In all cases, the natural parents' parental rights must end before the adoption is complete. Some biological parents give up their rights. In other cases, the court terminates their legal rights after a hearing.

The adoption process begins with filing a petition for adoption. During the adoption proceedings, the court decides if the adoption is in the child's best interests.

If the court finds the adoption is in the child's best interests, the court will issue an order of adoption. This order finalizes the adoption. The adoptive parents are now the legal parents of the adopted child.


Once the court finalizes the adoption, the adoptive parents can apply for a new birth certificate. It is important to document the name change. The local Office of Vital Records is often the place to make this application. They should also request a certified copy for their records.

Courts seal most adoption records after the adoption is complete. Only adopted children, birth parents, and adoptive parents may ask a court to unseal adoption records. A court order to unseal these records is granted if there is good cause. For example, if the adopted child needs to access the records for medical reasons.


Below is a list of national and state adoption resources.










  • Adoption (Delaware Department of Services for Children, Youth, and Their Families)

District of Columbia





















New Hampshire

New Jersey

New Mexico

New York

North Carolina

North Dakota





Rhode Island

South Carolina

South Dakota






  • Adoption (Virginia Department of Social Services)


  • Adoption (Washington State Department of Children, Youth & Families)
  • Steps to Adopt (Washington State Department of Children, Youth & Families)
  • Considering Adoption (Washington State Department of Children, Youth & Families)

West Virginia

  • Adoption/Foster Parents (West Virginia Department of Health & Human Resources)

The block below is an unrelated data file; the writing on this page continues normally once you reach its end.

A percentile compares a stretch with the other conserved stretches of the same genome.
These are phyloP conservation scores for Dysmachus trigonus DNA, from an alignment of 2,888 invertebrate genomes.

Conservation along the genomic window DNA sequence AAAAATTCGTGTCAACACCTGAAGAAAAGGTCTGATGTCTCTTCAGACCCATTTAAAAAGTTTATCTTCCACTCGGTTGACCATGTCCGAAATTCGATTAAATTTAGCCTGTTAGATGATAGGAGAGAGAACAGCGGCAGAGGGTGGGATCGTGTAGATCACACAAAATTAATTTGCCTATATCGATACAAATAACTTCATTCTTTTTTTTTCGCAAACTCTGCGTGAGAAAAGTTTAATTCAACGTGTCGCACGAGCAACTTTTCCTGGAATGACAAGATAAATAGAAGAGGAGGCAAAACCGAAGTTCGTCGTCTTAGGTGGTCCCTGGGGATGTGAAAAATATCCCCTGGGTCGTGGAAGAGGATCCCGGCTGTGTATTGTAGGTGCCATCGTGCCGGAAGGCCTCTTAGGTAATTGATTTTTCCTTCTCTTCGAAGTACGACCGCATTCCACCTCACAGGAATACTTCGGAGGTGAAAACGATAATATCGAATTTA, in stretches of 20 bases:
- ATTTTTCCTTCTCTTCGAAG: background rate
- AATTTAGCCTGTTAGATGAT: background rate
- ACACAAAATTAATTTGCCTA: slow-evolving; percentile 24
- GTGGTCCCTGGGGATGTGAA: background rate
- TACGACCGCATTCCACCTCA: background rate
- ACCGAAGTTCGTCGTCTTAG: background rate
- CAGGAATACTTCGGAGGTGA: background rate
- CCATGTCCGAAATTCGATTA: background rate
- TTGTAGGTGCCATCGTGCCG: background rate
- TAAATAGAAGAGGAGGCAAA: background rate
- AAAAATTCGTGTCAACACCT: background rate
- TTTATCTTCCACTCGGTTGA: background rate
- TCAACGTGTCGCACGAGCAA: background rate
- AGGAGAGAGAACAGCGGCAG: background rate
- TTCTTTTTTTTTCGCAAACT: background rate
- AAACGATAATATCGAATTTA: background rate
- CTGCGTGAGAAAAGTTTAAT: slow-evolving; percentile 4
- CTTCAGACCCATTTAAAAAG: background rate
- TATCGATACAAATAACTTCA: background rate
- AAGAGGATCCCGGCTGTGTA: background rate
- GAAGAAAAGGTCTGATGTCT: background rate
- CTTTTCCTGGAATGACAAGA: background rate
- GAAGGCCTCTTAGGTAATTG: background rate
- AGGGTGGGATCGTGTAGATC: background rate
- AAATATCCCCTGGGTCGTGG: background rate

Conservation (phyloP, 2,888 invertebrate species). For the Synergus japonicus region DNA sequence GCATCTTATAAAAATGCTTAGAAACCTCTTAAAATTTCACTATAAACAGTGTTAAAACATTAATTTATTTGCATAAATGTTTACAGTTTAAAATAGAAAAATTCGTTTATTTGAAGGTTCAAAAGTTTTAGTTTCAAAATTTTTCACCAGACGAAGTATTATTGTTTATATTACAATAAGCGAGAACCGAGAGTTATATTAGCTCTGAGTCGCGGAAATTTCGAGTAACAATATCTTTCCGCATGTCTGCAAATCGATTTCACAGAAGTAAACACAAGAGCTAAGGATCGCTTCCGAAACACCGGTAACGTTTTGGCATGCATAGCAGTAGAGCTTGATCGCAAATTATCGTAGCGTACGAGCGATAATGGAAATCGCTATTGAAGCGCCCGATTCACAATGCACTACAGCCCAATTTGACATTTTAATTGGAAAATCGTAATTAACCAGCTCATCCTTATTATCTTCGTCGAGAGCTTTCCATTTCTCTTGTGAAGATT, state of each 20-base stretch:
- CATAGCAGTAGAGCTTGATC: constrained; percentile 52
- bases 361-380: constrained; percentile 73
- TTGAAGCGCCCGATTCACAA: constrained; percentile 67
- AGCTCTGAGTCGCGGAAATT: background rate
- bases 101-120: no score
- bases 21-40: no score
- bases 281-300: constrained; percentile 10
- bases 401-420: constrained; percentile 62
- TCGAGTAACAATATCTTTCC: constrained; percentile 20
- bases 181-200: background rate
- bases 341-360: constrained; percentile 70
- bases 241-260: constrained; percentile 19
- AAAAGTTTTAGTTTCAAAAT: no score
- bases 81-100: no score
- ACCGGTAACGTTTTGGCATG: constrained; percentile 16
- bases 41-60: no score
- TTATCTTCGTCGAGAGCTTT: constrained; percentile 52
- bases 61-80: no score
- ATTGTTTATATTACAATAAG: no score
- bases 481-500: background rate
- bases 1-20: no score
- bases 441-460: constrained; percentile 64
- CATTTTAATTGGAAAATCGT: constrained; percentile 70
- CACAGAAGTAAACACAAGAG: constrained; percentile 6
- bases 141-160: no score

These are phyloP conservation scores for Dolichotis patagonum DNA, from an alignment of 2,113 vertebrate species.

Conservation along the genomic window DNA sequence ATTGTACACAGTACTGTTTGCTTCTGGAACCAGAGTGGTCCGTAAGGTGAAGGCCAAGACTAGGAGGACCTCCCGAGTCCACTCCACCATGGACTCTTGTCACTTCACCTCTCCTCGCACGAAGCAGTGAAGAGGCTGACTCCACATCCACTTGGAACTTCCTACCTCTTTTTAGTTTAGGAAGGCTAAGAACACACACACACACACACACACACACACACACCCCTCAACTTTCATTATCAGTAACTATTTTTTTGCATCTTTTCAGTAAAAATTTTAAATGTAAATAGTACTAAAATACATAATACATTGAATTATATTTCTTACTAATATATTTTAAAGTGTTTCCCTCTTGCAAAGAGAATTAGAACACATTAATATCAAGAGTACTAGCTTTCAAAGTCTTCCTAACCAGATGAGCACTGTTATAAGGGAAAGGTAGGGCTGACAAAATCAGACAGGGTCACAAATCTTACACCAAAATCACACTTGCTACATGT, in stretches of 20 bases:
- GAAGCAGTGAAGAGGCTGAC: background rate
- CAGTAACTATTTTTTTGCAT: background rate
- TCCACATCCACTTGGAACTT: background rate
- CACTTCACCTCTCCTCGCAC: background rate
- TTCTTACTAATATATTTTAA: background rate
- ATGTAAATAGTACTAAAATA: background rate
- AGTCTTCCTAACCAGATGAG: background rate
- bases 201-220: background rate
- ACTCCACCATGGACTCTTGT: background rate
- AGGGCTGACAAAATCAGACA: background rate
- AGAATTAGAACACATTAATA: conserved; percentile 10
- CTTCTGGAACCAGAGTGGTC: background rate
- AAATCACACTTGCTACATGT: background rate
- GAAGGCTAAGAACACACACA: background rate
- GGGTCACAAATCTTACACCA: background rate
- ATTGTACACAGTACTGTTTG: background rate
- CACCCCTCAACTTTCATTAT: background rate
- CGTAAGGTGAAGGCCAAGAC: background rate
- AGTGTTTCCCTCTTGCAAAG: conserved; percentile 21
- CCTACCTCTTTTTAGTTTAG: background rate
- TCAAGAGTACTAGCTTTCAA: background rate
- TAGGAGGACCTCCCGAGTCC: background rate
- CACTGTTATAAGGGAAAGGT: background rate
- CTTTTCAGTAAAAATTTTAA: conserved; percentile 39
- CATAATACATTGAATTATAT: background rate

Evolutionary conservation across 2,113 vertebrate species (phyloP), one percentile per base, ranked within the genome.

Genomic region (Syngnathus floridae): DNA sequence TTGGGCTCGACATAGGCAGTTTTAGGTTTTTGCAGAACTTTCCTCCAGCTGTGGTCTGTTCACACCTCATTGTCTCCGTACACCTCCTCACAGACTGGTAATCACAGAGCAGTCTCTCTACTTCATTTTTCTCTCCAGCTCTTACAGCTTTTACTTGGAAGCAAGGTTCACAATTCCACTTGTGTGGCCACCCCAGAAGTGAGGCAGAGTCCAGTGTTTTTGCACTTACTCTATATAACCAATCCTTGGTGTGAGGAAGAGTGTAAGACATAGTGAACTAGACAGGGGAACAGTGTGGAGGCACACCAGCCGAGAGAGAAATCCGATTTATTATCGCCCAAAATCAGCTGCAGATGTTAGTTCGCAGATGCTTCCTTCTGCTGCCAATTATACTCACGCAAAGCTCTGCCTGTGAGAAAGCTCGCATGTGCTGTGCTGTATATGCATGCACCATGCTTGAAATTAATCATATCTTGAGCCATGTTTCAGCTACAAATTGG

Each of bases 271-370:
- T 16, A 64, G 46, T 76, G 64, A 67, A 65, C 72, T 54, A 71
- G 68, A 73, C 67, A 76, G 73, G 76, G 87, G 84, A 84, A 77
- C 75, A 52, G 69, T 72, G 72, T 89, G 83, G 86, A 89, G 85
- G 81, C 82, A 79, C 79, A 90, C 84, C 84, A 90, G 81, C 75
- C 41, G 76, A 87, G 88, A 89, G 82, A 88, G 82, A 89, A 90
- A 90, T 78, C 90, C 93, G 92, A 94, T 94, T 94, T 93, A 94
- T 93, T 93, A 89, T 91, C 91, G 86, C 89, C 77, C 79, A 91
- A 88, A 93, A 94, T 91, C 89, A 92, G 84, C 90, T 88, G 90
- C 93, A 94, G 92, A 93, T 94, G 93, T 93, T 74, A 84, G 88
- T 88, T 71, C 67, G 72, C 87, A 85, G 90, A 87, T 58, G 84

• FAQs (West Virginia Department of Health and Human Resources)



Get Help

Every state has its process for adopting children. An experienced family law attorney can help you during the adoption process. Learn more by contacting a skilled family law attorney in your area today.

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Can I Solve This on My Own or Do I Need an Attorney?

  • It is a good idea to have an attorney for complex adoptions
  • An attorney can ensure you meet all legal requirements and that your adoption is finalized appropriately
  • An attorney can help protect the best interests of adoptive children, adoptive families, and birth parents
  • For simple adoptions, you may be able to do the paperwork on your own or by using an agency

Get tailored advice at any point in the adoption process. Many attorneys offer free consultations.

 Find a local attorney

Don't Forget About Estate Planning

Adopting a child is an ideal time to create or change your estate planning forms. Take the time to add new beneficiaries to your will and name a guardian for any minor children. Consider creating a financial power of attorney so your agent can pay bills and make sure your children are provided for. A health care directive explains your health care decisions and takes the decision-making burden off your children when they become adults.

Start Planning